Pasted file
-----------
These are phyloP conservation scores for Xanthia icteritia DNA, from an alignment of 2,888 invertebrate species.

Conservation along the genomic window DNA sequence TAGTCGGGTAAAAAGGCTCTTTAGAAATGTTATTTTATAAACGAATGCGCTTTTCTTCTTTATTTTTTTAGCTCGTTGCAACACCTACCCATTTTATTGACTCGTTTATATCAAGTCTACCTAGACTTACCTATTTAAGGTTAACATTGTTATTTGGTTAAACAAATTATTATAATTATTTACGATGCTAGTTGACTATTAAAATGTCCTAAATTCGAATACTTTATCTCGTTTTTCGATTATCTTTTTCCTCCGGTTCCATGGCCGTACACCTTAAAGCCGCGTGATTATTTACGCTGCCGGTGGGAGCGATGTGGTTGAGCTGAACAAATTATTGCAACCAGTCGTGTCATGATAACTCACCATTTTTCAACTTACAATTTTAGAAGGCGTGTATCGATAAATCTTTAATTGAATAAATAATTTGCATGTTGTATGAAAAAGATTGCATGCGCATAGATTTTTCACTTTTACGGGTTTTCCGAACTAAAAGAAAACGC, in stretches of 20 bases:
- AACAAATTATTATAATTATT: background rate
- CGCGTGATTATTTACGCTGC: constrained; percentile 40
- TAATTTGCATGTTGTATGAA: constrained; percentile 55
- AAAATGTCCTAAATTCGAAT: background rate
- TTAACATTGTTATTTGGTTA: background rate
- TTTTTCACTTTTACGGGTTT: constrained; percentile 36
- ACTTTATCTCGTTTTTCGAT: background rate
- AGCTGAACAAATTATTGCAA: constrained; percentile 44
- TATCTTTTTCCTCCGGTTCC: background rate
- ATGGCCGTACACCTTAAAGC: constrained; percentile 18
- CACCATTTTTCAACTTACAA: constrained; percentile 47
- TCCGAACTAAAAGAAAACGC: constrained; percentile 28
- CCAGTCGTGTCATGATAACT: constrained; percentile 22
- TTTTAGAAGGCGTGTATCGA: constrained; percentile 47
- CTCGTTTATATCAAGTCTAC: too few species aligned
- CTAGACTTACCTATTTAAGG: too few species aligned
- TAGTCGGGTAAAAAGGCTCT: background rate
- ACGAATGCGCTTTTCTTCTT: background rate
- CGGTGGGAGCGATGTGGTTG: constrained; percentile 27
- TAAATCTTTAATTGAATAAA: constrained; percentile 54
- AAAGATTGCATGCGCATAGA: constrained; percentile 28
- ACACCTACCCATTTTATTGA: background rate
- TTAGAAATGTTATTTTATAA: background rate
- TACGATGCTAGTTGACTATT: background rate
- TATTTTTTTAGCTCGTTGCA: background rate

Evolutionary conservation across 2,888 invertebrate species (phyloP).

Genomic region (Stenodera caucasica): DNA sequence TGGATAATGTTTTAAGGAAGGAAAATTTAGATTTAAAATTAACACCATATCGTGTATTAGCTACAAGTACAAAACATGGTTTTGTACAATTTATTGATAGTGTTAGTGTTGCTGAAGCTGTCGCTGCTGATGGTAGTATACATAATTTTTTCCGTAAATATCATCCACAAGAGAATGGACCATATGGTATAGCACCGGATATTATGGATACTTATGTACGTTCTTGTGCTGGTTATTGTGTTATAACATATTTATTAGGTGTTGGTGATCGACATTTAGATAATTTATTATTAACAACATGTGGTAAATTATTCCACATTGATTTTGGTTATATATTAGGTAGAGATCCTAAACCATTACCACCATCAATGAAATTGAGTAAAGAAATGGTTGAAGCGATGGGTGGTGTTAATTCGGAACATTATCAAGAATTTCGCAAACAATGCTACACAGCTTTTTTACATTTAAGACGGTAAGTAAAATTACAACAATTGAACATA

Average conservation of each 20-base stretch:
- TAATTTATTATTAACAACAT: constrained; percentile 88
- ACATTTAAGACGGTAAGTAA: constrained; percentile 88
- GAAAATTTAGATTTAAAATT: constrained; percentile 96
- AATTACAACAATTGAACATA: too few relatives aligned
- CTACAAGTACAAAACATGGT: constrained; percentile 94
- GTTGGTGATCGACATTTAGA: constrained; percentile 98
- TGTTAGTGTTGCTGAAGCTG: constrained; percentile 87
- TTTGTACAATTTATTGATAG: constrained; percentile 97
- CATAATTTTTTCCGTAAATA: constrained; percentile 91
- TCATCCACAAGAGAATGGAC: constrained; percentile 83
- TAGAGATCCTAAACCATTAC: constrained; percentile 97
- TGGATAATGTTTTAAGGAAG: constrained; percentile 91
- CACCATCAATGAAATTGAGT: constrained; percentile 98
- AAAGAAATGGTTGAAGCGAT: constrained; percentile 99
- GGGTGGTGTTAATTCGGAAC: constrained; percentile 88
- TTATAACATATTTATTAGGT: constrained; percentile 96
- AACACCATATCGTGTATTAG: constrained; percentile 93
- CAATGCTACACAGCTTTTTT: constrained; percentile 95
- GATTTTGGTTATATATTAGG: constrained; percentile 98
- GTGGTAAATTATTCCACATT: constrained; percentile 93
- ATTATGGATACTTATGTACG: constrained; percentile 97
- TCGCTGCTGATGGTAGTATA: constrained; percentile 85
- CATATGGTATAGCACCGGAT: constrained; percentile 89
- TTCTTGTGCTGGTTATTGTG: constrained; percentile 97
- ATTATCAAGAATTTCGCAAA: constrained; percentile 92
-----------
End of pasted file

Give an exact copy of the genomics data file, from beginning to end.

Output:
These are phyloP conservation scores for Xanthia icteritia DNA, from an alignment of 2,888 invertebrate species.

Conservation along the genomic window DNA sequence TAGTCGGGTAAAAAGGCTCTTTAGAAATGTTATTTTATAAACGAATGCGCTTTTCTTCTTTATTTTTTTAGCTCGTTGCAACACCTACCCATTTTATTGACTCGTTTATATCAAGTCTACCTAGACTTACCTATTTAAGGTTAACATTGTTATTTGGTTAAACAAATTATTATAATTATTTACGATGCTAGTTGACTATTAAAATGTCCTAAATTCGAATACTTTATCTCGTTTTTCGATTATCTTTTTCCTCCGGTTCCATGGCCGTACACCTTAAAGCCGCGTGATTATTTACGCTGCCGGTGGGAGCGATGTGGTTGAGCTGAACAAATTATTGCAACCAGTCGTGTCATGATAACTCACCATTTTTCAACTTACAATTTTAGAAGGCGTGTATCGATAAATCTTTAATTGAATAAATAATTTGCATGTTGTATGAAAAAGATTGCATGCGCATAGATTTTTCACTTTTACGGGTTTTCCGAACTAAAAGAAAACGC, in stretches of 20 bases:
- AACAAATTATTATAATTATT: background rate
- CGCGTGATTATTTACGCTGC: constrained; percentile 40
- TAATTTGCATGTTGTATGAA: constrained; percentile 55
- AAAATGTCCTAAATTCGAAT: background rate
- TTAACATTGTTATTTGGTTA: background rate
- TTTTTCACTTTTACGGGTTT: constrained; percentile 36
- ACTTTATCTCGTTTTTCGAT: background rate
- AGCTGAACAAATTATTGCAA: constrained; percentile 44
- TATCTTTTTCCTCCGGTTCC: background rate
- ATGGCCGTACACCTTAAAGC: constrained; percentile 18
- CACCATTTTTCAACTTACAA: constrained; percentile 47
- TCCGAACTAAAAGAAAACGC: constrained; percentile 28
- CCAGTCGTGTCATGATAACT: constrained; percentile 22
- TTTTAGAAGGCGTGTATCGA: constrained; percentile 47
- CTCGTTTATATCAAGTCTAC: too few species aligned
- CTAGACTTACCTATTTAAGG: too few species aligned
- TAGTCGGGTAAAAAGGCTCT: background rate
- ACGAATGCGCTTTTCTTCTT: background rate
- CGGTGGGAGCGATGTGGTTG: constrained; percentile 27
- TAAATCTTTAATTGAATAAA: constrained; percentile 54
- AAAGATTGCATGCGCATAGA: constrained; percentile 28
- ACACCTACCCATTTTATTGA: background rate
- TTAGAAATGTTATTTTATAA: background rate
- TACGATGCTAGTTGACTATT: background rate
- TATTTTTTTAGCTCGTTGCA: background rate

Evolutionary conservation across 2,888 invertebrate species (phyloP).

Genomic region (Stenodera caucasica): DNA sequence TGGATAATGTTTTAAGGAAGGAAAATTTAGATTTAAAATTAACACCATATCGTGTATTAGCTACAAGTACAAAACATGGTTTTGTACAATTTATTGATAGTGTTAGTGTTGCTGAAGCTGTCGCTGCTGATGGTAGTATACATAATTTTTTCCGTAAATATCATCCACAAGAGAATGGACCATATGGTATAGCACCGGATATTATGGATACTTATGTACGTTCTTGTGCTGGTTATTGTGTTATAACATATTTATTAGGTGTTGGTGATCGACATTTAGATAATTTATTATTAACAACATGTGGTAAATTATTCCACATTGATTTTGGTTATATATTAGGTAGAGATCCTAAACCATTACCACCATCAATGAAATTGAGTAAAGAAATGGTTGAAGCGATGGGTGGTGTTAATTCGGAACATTATCAAGAATTTCGCAAACAATGCTACACAGCTTTTTTACATTTAAGACGGTAAGTAAAATTACAACAATTGAACATA

Average conservation of each 20-base stretch:
- TAATTTATTATTAACAACAT: constrained; percentile 88
- ACATTTAAGACGGTAAGTAA: constrained; percentile 88
- GAAAATTTAGATTTAAAATT: constrained; percentile 96
- AATTACAACAATTGAACATA: too few relatives aligned
- CTACAAGTACAAAACATGGT: constrained; percentile 94
- GTTGGTGATCGACATTTAGA: constrained; percentile 98
- TGTTAGTGTTGCTGAAGCTG: constrained; percentile 87
- TTTGTACAATTTATTGATAG: constrained; percentile 97
- CATAATTTTTTCCGTAAATA: constrained; percentile 91
- TCATCCACAAGAGAATGGAC: constrained; percentile 83
- TAGAGATCCTAAACCATTAC: constrained; percentile 97
- TGGATAATGTTTTAAGGAAG: constrained; percentile 91
- CACCATCAATGAAATTGAGT: constrained; percentile 98
- AAAGAAATGGTTGAAGCGAT: constrained; percentile 99
- GGGTGGTGTTAATTCGGAAC: constrained; percentile 88
- TTATAACATATTTATTAGGT: constrained; percentile 96
- AACACCATATCGTGTATTAG: constrained; percentile 93
- CAATGCTACACAGCTTTTTT: constrained; percentile 95
- GATTTTGGTTATATATTAGG: constrained; percentile 98
- GTGGTAAATTATTCCACATT: constrained; percentile 93
- ATTATGGATACTTATGTACG: constrained; percentile 97
- TCGCTGCTGATGGTAGTATA: constrained; percentile 85
- CATATGGTATAGCACCGGAT: constrained; percentile 89
- TTCTTGTGCTGGTTATTGTG: constrained; percentile 97
- ATTATCAAGAATTTCGCAAA: constrained; percentile 92